Trade Mark Infringement
The time keeps running despite a warning letter following a trade mark infringement.
A warning letter by itself is not sufficient to stop the limitation period from running. This has been clarified by the European Court of Justice (ECJ) in a recent decision (HEITEC AG v HEITECH Promotion GmbH (Case C‑466/20) EU:C:2022:400). Instead, the proprietor of a trade mark needs to take further steps to protect its position.
Back in 2018 the High Court indicated that a proprietor who had sent letters before action but hadn’t actually issued trade mark proceedings had not acquiesced to the defendant’s use its trade mark (although in that case this had not been a central issue – otherwise the court might have referred the question to the ECJ): (W3 Ltd v Easygroup Ltd  EWHC 7 (Ch) (12 January 2018)).
The ECJ has decided on preliminary issues between HEITEC AG (“AG”) on one side and HEITECH Promotion GmbH and RW (together “GmbH”) on the other relating to the use of GmbH’s trade name which contained the word “heitech”. AG became aware of GmbH’s application to register a trade mark, following which they sent a warning letter in 2009. AG sought to issue proceedings in 2012, but delays associated with orders to pay costs resulted in the proceedings being time-barred.
AG appealed the decision and the Higher Regional Court in Germany referred the case to the ECJ.
The ECJ applied a four step analysis to determine whether a trade mark has been infringed:
- Is the trade mark used in the course of trade?
- Is it used in relation to goods and services?
- Does the trade mark proprietor consent to the use?
- Does the use affects, or is it liable to affect, the functions of the trade mark?
If the conclusion from this process is that the trade mark has been infringed, are any of the various possible defences available? These include the following:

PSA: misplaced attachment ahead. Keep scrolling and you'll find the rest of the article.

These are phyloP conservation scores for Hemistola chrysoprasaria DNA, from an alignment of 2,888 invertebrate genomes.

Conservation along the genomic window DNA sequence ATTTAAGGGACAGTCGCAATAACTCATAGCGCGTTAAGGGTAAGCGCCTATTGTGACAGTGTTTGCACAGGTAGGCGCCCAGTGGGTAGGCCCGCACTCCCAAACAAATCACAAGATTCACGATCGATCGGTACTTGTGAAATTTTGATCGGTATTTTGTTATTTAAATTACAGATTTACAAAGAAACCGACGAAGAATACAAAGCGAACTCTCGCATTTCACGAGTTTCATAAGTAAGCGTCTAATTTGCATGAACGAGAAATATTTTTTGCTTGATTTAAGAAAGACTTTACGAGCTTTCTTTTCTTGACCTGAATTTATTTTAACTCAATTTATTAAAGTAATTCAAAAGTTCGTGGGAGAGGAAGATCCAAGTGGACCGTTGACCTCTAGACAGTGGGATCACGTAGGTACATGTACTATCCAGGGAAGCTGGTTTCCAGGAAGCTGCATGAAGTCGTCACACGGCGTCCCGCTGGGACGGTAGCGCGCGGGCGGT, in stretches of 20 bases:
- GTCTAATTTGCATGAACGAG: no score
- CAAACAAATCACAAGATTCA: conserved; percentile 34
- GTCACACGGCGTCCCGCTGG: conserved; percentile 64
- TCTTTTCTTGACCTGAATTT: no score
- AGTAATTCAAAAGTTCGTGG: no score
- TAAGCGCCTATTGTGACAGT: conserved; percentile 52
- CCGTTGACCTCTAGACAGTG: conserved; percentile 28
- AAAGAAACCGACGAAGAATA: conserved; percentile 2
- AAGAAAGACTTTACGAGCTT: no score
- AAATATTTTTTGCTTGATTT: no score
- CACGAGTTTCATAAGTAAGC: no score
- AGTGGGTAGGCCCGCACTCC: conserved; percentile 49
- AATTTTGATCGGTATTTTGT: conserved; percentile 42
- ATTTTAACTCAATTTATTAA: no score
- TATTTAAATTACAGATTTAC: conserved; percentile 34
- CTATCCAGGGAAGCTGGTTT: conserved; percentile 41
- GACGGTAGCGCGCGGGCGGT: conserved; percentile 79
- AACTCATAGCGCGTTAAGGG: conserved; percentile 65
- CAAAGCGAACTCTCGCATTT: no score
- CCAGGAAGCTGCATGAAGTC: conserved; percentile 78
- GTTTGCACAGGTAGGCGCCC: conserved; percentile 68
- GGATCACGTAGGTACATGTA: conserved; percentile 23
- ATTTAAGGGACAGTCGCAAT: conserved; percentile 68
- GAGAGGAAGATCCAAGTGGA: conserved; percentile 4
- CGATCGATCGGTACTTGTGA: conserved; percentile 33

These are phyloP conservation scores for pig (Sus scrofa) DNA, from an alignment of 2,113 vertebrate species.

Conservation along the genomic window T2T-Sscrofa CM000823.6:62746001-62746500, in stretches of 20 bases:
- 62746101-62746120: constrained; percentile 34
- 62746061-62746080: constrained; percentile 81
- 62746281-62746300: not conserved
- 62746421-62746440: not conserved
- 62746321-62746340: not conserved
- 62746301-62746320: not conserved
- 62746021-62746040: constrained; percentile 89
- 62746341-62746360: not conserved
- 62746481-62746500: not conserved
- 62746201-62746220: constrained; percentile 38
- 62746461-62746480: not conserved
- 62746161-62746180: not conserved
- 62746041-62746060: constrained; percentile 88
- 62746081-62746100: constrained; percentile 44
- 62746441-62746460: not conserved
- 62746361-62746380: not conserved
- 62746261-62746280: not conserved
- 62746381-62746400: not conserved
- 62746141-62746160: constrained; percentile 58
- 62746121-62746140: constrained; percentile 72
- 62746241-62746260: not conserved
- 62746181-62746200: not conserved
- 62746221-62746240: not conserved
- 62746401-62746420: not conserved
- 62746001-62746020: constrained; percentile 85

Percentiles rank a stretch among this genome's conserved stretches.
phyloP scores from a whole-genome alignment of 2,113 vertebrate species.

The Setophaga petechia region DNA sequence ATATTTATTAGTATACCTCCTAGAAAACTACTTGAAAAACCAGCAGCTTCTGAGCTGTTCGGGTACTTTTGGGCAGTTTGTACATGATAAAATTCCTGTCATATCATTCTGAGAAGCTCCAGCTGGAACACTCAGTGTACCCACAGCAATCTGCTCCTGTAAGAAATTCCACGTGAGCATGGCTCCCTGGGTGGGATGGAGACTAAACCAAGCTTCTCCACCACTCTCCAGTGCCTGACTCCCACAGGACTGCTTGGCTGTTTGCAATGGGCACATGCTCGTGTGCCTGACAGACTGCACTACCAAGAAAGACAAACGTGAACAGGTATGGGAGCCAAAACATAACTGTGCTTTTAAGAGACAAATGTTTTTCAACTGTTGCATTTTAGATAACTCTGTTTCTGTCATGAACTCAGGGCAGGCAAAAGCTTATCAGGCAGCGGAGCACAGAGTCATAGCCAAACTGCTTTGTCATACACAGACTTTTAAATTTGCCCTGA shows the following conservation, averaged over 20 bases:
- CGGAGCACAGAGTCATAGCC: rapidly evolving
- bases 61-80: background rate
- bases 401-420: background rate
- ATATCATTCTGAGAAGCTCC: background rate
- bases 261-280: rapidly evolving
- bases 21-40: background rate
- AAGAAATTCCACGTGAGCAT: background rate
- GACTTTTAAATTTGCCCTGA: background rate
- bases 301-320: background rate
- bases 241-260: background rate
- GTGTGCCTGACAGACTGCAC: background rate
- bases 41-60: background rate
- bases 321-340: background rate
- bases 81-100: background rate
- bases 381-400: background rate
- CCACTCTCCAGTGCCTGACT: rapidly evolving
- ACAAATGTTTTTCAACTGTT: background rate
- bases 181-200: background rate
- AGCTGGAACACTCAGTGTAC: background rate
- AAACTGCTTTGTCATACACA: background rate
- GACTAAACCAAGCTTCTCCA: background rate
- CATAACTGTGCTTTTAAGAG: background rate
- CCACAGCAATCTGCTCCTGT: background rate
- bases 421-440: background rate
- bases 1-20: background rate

- The defendant is using its own name.
- The trade mark is used to indicate the intended purpose of the goods or services.
- Honest concurrent use.
Acquiescence, i.e. where the proprietor of an earlier trade mark knowingly acquiesces (or turns a blind eye) to the defendant’s use of the trade mark for a continuous period of five years. If this happens the trade mark owner losses the right to sue for infringement (section 48 of the Trade Mark Act 1994). A similar provision can be found in the EUTM Regulation.
The ECJ found that “an act, such as a warning letter, by which the proprietor of an earlier mark or other earlier right opposes the use of a later mark without taking the necessary steps to obtain a legally binding solution does not stop acquiescence and, consequently, does not interrupt the period of limitation.” A warning letter by itself is not sufficient to terminate acquiescence and therefore doesn’t interrupt the limitation period.
The ECJ stressed that the legislation tries to strike a balance between the trade mark owner’s interest in safeguarding its trade mark and “the interests of other economic operators in having signs capable of denoting their goods and services, on the other”.
The court also pointed out that there needs to be certainty for the defence of acquiescence to work properly. Following GmBH’s response to AG’s warning letter, AG should have taken the other measures available to it to enforce its rights. If sending repeated warning letters was sufficient to defeat the acquiescence defence this would undermine the limitation rules and therefore their effectiveness.
Protecting a trade mark from infringement is crucial, but this case highlights the dangers of taking minimal action and then thinking it is safe to sit back. Appropriate follow up action is needed to make sure that the trade mark, and the reputation associated with it, are properly protected.
If you are interested in registering trade mark or would like advice about how to protect it against possible infringement, please contact our Commercial & Technology team at [email protected]